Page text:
One adult should be watching children in the pool or spa at all times. Even if there's a lifeguard. Even if the kids can swim. Pledge to use the Water Watchdog system to divide supervision responsibilities; pass on the Watchdog tags when you're ready to switch.
Twin Cities Residents Gather for Fourth Annual World's Largest Swimming Lesson
MINNEAPOLIS – () – Hundreds of Twin Cities children gathered Friday afternoon at North Commons Water Park for the World’s Largest Swimming Lesson, learning life-saving techniques and raising water safety awareness.
As part of a partnership between Abbey’s Hope Charitable Foundation and the Minneapolis Park and Recreation Board, lifeguards and instructors taught 300 children of all ages and abilities various crucial skills. Two 30-minute lessons covered entering and exiting the water, breathing and submerging, floating, and proper swimming strokes.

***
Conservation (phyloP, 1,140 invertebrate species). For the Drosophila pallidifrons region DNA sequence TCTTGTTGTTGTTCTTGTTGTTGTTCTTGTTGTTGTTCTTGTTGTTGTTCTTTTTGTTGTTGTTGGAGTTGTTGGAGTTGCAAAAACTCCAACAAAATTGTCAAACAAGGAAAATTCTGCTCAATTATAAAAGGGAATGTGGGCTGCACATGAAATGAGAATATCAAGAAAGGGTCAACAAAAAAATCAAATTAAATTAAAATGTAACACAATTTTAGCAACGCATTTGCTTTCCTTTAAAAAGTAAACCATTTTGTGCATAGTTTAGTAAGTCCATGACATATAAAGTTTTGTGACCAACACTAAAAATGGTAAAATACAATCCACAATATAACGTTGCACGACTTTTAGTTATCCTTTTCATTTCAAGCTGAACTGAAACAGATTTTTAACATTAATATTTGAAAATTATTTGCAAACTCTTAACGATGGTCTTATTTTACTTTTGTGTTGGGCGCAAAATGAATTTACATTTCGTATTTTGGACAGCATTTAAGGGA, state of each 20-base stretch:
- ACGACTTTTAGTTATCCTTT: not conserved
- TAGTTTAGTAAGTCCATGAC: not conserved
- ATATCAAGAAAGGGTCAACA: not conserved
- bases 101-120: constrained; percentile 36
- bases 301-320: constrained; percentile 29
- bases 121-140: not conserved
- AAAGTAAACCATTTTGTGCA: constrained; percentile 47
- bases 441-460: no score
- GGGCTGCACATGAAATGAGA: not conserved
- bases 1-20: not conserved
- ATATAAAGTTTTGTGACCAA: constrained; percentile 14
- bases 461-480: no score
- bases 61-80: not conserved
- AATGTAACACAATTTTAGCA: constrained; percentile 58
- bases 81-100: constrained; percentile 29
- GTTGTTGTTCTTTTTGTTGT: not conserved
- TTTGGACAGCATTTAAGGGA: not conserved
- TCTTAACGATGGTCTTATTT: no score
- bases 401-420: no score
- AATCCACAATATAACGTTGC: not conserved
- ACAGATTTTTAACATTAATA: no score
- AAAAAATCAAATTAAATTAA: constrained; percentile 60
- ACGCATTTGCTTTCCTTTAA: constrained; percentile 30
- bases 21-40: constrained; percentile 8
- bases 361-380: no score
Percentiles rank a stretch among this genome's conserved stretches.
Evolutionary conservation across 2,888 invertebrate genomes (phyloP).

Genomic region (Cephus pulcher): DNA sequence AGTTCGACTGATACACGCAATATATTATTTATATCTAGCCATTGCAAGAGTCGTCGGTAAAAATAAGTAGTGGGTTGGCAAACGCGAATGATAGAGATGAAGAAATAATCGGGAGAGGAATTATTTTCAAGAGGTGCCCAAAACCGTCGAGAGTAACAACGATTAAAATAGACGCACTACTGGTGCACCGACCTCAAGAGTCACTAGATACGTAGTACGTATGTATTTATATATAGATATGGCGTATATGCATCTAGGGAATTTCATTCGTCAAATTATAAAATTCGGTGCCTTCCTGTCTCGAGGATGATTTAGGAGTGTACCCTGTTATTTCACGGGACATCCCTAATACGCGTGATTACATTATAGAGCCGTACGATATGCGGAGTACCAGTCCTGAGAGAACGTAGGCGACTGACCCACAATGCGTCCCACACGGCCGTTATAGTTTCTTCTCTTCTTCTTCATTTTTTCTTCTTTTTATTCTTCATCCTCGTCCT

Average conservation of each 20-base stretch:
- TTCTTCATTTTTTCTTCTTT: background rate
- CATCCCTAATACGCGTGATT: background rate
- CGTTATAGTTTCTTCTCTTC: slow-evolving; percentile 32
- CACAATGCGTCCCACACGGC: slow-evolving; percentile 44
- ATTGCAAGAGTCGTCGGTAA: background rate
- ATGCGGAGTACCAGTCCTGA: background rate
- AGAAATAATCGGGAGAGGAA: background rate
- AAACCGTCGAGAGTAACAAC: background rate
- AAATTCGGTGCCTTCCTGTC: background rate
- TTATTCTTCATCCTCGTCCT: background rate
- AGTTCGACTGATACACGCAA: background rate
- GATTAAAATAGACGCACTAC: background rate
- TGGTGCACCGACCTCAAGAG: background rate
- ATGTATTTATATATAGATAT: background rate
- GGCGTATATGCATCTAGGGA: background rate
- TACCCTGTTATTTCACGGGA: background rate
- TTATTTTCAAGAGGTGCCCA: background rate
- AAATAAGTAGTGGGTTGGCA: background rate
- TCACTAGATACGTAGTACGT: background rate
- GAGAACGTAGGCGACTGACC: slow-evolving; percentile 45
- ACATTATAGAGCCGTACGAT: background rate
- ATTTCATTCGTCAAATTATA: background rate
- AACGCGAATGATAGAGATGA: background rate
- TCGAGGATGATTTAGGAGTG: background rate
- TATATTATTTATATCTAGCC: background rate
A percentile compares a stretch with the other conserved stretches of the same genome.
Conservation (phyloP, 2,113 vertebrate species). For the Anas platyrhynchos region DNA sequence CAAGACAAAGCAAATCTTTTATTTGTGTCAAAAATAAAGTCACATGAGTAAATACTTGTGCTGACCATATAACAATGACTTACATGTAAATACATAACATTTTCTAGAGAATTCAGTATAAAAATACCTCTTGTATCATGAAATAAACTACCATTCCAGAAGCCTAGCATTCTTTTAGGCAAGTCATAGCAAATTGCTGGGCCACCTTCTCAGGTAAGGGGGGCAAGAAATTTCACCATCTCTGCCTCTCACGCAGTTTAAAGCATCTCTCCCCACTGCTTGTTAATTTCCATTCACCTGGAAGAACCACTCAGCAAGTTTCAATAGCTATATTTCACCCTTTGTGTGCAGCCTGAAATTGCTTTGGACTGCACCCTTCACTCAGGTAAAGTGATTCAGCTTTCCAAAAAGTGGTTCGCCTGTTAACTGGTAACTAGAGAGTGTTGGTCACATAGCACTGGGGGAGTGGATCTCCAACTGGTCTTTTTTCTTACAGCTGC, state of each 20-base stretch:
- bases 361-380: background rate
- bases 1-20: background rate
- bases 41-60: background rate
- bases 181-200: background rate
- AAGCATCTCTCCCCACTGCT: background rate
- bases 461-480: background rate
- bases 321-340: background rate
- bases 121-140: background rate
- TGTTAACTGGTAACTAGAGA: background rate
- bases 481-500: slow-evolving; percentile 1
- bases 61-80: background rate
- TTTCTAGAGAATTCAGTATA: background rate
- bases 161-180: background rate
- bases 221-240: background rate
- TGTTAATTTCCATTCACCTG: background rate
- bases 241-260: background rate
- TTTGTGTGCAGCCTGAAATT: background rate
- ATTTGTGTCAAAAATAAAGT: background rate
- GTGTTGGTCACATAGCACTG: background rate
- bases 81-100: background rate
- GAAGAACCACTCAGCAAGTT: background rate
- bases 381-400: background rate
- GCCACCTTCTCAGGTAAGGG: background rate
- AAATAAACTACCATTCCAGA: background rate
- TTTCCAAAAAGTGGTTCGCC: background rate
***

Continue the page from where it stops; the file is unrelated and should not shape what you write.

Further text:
"Swimming lessons aren’t just a life skill; they’re a life-saving skill,” said Abbey’s Hope co-founder and president Katey Taylor. “All kids should know how to swim.” The fourth annual World’s Largest Swimming Lesson was held at North Commons Water Park for the first time. The event was one of an estimated 500 in more than 20 different countries. Tragically, drowning is the second-leading cause of unintended, injury-related death for children ages 1-14. Studies show participation in formal swimming lessons can reduce the risk of drowning by 88 percent among children ages 1-4.
“The Minneapolis Park and Recreation is excited about the opportunity to bring the World’s Largest Swimming Lesson, along with Abbey’s Hope, to the North Commons Water Park,” said Minneapolis Park and Recreation Board aquatics coordinator Sarah Chillo. “It’s important for us to share this message that swimming lessons save lives.”
About Abbey’s Hope: